Salubrious Passage

Link to French translation

This alley leads to a street which has been known as Salubrious Place for centuries. “Salubrious” means pleasant or luxurious, but here it may have been used ironically to describe a feature with the opposite qualities!

Drawing of Salubrious Passage c.1919Colonel William Llewelyn Morgan (a Swansea historian of the late 19th century and early 20th) suggested that the town ditch outside the medieval walls passed through this vicinity. He suggested that the ditch, originally part of the defences, eventually became a convenient tip for waste. However, not all historians agree.

An alternative explanation of the name relates to the proximity of Swansea’s beach, which was only 200 yards (c.200 metres) from Salubrious Passage according to an 1804 advertisement for rooms in the building that stands over the passage’s entrance. After leaving the bustle and grime of Wind Street, bathers and strollers heading for the dunes might have found this thoroughfare salubrious.

Salubrious Place and Passage were narrow, almost straight and flanked continuously by buildings in the 19th century. Arches through buildings marked both ends. The old drawing shows the passage c.1919.

In the 1950s, Dylan Thomas paid homage to Salubrious Passage in a short story which mentions a “Paradise Alley”.

If you’ve just scanned the QR codes in the window of the Lighthouse Clinic, look up to see the buiding’s whimsical sculptures. They were installed by bookseller Jeff Towns when his Dylan’s Bookstore traded here from the mid-1970s to 2000.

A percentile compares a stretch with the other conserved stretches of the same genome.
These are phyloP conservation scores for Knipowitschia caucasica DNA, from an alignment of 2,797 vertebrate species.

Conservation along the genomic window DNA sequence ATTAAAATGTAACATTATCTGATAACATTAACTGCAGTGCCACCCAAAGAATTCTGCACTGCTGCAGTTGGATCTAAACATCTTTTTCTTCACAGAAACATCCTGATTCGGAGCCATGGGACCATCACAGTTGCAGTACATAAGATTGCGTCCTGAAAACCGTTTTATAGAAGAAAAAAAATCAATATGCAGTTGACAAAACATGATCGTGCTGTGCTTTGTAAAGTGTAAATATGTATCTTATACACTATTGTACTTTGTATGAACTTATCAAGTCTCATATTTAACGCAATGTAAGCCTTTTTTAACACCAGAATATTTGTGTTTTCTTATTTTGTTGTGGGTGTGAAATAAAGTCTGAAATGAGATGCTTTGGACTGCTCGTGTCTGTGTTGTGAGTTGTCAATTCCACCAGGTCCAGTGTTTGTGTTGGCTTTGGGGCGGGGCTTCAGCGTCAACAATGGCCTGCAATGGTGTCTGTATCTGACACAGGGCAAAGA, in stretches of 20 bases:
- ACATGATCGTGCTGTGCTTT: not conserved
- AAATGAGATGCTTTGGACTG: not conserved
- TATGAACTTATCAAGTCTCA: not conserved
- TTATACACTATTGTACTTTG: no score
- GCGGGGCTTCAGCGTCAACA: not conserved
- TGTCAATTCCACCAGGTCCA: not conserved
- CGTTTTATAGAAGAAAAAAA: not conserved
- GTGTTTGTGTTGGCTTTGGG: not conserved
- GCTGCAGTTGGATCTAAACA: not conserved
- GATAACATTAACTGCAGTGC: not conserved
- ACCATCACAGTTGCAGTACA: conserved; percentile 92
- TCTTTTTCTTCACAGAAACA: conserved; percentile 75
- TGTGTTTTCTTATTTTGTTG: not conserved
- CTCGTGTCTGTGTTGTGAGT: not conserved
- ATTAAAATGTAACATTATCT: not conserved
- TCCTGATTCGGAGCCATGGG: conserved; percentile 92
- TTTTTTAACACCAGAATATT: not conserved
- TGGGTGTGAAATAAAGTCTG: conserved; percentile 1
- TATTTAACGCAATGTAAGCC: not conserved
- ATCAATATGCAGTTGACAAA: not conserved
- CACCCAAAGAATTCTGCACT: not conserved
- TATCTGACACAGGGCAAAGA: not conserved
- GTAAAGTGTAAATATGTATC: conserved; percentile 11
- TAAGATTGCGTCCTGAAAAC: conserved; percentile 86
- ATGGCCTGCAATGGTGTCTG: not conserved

The shop began in little more than a hut. Mr Towns commissioned local architect Brendan Minney to design a larger building with a corner tower, which is topped with a cherub. Made by artist Rob Conybeare, the cherub holds a pen and quill. Steel ribbons connect it to book sculptures, on which are inscribed the opening words of Dylan Thomas’ poem Fern Hill. A monumental mason supplied the book sculptures, which were originally intended to depict Bibles at graves!

With thanks to Dr Edith Evans and Jeff Towns, and to the Lighthouse Clinic for hosting the QR codes

Postcode: SA1 3RT    View Location Map

Website of antiquarian bookseller Jeff Towns

Website of the Lighthouse Clinic

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